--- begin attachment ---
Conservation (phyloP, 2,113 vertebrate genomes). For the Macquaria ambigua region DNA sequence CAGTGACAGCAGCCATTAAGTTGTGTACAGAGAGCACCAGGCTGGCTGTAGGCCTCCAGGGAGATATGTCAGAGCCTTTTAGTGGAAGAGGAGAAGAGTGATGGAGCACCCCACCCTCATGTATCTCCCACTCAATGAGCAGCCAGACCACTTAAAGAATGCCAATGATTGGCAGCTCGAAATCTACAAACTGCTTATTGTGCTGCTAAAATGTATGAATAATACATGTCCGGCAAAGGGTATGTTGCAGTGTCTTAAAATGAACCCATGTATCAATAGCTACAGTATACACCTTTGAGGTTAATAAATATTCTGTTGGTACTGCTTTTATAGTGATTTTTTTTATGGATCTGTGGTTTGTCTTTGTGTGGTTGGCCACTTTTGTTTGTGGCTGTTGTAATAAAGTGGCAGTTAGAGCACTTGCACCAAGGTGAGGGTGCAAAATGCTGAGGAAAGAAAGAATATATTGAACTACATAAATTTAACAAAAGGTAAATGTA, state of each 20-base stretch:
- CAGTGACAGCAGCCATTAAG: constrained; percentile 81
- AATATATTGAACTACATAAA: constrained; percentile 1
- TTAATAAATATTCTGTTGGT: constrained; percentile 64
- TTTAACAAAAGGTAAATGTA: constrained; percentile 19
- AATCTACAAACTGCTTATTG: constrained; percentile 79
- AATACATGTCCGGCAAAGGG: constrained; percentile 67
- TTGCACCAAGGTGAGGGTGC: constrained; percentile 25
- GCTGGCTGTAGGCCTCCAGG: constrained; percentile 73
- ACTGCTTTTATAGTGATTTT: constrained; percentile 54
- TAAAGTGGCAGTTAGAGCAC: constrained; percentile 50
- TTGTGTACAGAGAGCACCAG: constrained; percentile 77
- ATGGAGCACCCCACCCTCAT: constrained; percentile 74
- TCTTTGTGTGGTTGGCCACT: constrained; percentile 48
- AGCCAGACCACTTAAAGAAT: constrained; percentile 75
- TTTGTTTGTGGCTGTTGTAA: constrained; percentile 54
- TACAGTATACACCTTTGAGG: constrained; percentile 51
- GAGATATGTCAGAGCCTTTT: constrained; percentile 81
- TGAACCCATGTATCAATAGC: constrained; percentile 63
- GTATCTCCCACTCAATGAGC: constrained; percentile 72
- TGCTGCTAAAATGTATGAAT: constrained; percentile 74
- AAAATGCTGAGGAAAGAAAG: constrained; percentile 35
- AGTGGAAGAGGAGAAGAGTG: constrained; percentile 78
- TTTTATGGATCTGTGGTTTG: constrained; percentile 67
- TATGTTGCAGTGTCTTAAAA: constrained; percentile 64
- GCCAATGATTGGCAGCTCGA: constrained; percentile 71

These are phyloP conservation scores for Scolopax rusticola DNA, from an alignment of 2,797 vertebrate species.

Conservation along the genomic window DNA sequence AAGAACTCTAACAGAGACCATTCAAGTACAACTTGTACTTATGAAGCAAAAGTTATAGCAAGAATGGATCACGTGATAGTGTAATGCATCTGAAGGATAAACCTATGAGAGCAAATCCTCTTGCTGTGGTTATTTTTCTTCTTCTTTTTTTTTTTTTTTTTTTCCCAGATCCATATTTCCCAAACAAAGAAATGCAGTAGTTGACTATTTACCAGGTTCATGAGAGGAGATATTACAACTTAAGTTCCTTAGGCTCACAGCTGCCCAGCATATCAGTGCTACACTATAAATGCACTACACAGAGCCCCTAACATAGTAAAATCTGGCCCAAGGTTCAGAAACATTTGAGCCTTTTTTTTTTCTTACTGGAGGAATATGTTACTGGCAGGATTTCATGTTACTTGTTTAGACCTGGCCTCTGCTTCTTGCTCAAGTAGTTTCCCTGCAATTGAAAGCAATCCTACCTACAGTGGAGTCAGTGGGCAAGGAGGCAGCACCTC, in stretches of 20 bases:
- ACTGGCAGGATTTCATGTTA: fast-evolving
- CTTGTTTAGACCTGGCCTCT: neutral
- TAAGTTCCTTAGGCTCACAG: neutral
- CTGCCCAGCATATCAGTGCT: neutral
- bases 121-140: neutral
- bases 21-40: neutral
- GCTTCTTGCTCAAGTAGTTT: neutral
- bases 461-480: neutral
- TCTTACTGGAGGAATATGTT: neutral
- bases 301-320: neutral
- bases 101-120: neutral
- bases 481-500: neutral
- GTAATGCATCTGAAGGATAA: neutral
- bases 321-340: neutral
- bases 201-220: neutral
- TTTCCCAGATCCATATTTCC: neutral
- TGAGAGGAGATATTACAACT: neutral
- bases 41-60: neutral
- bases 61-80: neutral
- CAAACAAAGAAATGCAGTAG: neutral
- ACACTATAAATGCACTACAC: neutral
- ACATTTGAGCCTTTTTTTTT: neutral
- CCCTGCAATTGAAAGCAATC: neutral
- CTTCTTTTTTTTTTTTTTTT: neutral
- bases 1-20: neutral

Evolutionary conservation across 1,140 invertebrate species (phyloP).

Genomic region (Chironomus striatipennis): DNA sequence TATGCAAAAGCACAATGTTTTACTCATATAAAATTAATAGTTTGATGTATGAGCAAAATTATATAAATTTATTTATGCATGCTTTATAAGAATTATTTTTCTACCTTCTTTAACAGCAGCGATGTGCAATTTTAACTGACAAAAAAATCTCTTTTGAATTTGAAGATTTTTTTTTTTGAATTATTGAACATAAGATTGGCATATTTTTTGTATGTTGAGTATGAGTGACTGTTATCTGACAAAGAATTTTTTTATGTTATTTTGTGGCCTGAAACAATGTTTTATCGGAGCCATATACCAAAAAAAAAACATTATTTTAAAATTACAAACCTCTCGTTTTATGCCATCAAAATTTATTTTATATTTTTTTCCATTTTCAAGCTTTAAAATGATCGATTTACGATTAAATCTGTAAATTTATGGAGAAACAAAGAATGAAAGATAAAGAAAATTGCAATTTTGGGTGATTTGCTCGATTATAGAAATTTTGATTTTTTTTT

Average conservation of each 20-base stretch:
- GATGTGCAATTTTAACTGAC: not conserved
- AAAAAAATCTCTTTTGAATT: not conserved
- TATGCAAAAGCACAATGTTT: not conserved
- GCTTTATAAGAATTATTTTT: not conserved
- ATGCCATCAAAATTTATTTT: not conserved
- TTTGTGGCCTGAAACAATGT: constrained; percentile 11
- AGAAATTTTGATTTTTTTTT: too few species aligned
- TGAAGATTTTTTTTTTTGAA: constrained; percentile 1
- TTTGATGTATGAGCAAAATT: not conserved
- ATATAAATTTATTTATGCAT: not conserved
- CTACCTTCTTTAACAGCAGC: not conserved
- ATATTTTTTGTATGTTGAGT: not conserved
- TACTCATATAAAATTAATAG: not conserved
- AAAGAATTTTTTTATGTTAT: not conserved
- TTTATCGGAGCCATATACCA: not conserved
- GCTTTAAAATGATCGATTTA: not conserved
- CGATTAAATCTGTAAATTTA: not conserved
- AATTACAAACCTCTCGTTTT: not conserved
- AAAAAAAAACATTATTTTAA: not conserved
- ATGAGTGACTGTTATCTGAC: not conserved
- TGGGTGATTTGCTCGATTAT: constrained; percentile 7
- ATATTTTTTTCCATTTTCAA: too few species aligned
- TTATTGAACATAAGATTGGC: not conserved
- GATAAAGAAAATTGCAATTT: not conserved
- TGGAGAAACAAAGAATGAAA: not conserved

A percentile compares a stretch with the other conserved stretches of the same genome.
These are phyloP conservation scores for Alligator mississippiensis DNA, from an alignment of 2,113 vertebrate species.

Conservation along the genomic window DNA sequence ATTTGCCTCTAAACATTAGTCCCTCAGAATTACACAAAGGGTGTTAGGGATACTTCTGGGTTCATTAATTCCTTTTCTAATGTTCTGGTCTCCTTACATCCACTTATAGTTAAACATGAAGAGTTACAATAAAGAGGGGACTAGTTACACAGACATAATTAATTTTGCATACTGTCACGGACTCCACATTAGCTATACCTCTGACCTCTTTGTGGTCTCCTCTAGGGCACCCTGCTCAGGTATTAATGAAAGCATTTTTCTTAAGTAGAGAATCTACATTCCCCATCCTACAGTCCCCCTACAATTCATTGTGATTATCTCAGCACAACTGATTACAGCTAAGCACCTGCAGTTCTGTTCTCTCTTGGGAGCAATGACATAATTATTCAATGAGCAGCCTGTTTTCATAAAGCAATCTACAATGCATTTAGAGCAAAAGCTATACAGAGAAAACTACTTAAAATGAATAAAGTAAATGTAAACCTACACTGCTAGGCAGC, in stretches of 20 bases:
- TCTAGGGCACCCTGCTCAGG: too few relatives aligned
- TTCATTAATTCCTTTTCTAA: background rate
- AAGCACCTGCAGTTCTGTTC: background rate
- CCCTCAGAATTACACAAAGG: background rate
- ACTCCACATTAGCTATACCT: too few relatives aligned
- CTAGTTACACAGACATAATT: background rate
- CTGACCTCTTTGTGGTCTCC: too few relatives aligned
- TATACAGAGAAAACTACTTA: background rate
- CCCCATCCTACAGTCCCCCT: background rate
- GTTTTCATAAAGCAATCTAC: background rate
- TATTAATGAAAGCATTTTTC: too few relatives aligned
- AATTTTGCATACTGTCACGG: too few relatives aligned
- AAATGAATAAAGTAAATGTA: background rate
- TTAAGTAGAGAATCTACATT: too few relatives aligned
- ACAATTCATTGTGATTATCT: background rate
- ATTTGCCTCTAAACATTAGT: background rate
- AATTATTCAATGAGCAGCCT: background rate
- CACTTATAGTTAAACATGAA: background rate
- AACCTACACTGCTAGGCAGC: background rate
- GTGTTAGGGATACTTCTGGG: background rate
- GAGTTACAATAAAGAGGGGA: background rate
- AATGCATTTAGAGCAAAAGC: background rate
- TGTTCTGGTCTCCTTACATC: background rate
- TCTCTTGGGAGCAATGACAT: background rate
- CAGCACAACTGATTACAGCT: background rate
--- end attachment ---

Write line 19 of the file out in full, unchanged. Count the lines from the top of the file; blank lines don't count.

- TGAACCCATGTATCAATAGC: constrained; percentile 63